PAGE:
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Impact of Classroom Demonstrations and Surveys on Higher-level Learning

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2017 ASEE Annual Conference & Exposition


Columbus, Ohio

Publication Date

June 24, 2017

Start Date

June 24, 2017

End Date

June 28, 2017

Conference Session

Learning and Assessment in ME 2

Tagged Division

Mechanical Engineering

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Paper Authors


Namhee Kim Texas A&M University

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Namhee Kim is a Ph.D. student in the Department of Mechanical Engineering at Texas A&M University. She received her B.S. and M.E. in Mechanical & Control Engineering from the Handong Global University in South Korea. Her research is focused on developing a least-squares finite element model with spectral/hp approximations to analyze the flows of non-Newtonian fluids. She is also interested in teaching techniques and has worked with Dr. McVay and Dr. Srinivasa at Texas A&M University to develop an educational technique to improve student learning of key concepts in statics and particle dynamics.

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Matilda (Tillie) Wilson McVay Texas A&M University, Department of Mechanical Engineering

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Undergraduate Program Director, Mechanical Engineering Department: January, 2017 - present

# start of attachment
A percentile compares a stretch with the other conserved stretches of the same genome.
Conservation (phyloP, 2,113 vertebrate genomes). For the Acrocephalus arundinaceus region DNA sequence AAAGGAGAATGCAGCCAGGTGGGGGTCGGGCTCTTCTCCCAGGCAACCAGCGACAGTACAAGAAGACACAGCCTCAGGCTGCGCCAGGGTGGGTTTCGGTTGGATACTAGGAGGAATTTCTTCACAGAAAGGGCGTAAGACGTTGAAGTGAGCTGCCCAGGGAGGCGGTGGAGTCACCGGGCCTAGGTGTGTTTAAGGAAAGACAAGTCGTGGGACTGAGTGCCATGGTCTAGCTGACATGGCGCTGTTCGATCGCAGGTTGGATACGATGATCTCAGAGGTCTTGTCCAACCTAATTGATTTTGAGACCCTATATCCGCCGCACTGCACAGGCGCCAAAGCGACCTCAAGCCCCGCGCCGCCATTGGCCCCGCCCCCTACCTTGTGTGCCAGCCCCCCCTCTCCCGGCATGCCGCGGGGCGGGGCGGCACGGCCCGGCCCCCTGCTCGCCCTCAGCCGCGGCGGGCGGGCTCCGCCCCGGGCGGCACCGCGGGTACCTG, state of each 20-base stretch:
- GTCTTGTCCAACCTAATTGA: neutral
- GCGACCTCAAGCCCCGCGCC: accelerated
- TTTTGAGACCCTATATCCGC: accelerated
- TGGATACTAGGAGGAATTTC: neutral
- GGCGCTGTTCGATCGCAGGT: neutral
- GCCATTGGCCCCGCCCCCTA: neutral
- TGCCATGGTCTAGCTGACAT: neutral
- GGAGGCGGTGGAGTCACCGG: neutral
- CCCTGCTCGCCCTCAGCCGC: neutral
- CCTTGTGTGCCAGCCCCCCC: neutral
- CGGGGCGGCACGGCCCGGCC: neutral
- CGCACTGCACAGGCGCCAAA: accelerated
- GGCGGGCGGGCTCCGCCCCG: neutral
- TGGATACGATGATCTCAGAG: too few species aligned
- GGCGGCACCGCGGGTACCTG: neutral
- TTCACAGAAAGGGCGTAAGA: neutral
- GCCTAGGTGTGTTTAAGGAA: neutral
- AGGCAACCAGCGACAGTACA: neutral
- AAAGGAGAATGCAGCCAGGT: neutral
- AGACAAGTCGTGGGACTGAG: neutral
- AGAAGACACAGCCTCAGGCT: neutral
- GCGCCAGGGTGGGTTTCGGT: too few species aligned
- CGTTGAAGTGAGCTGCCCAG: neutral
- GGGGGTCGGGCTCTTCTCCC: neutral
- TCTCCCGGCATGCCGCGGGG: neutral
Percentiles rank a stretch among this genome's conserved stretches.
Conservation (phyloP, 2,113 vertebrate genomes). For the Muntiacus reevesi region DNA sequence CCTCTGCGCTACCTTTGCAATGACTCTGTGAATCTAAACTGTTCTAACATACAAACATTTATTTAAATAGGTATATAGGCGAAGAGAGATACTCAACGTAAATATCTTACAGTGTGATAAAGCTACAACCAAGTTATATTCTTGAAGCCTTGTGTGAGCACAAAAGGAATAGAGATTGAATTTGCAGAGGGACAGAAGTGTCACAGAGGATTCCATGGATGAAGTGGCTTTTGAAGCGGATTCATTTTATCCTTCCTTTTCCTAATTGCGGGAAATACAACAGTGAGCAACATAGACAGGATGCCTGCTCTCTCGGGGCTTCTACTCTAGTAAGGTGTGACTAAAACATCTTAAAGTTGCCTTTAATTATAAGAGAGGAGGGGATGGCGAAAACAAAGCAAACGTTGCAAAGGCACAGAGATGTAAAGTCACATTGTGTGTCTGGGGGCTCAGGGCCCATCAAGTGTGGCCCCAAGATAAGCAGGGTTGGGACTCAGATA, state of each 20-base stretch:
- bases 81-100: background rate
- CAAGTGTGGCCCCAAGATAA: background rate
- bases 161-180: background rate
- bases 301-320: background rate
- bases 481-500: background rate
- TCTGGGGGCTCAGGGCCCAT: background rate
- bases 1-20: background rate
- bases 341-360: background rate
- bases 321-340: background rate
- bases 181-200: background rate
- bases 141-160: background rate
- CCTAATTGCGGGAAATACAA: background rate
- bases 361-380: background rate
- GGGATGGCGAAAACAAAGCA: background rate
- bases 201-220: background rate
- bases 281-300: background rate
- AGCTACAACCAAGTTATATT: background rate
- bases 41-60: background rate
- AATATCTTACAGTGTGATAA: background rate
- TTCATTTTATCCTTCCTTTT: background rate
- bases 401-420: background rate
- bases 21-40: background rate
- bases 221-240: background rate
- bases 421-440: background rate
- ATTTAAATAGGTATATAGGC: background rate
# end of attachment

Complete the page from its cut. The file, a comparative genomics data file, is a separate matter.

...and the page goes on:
Associate Professor of Instruction, Texas A&M University from 2001 - present (2017)
Doctoral Degree, Aerospace Engineering Texas A&M University, 1996
Employed by Exxon Company U.S.A. from 1982 -- 1986
Master of Science, Petroleum Engineering Texas A&M University, 1982
Bachelor of Science, Petroleum Engineering Colorado School of Mines, 1981
Tillie McVay has taught engineering courses for 16 years, and specifically Statics and Dynamics courses for 10 years. She has developed many demonstrations and classroom activities to better engage students in learning this material.

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Arun R. Srinivasa Texas A&M University

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Dr Arun Srinivasa is the Holdredge/Paul Professor and associate department head of Mechanical Engineering at Texas A&M University and has been with TAMU since 1997. Prior to that he was a faculty at University of Pittsburgh. He received his undergraduate in mechanical Engineering from the Indian Institute of Technology, Madras, India in 1986 and subsequently his PhD from University of California, Berkeley. His research interests include continuum mechanics and thermodynamics, simulations of materials processing, and smart materials modeling and design. His teaching interests include the use of technology for education, especially in the area of engineering mechanics and in effective teaching methodologies and their impact on student progress in mechanical engineering.

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Title: Class Hands-on Demonstrations and Online Surveys for Higher-level Learning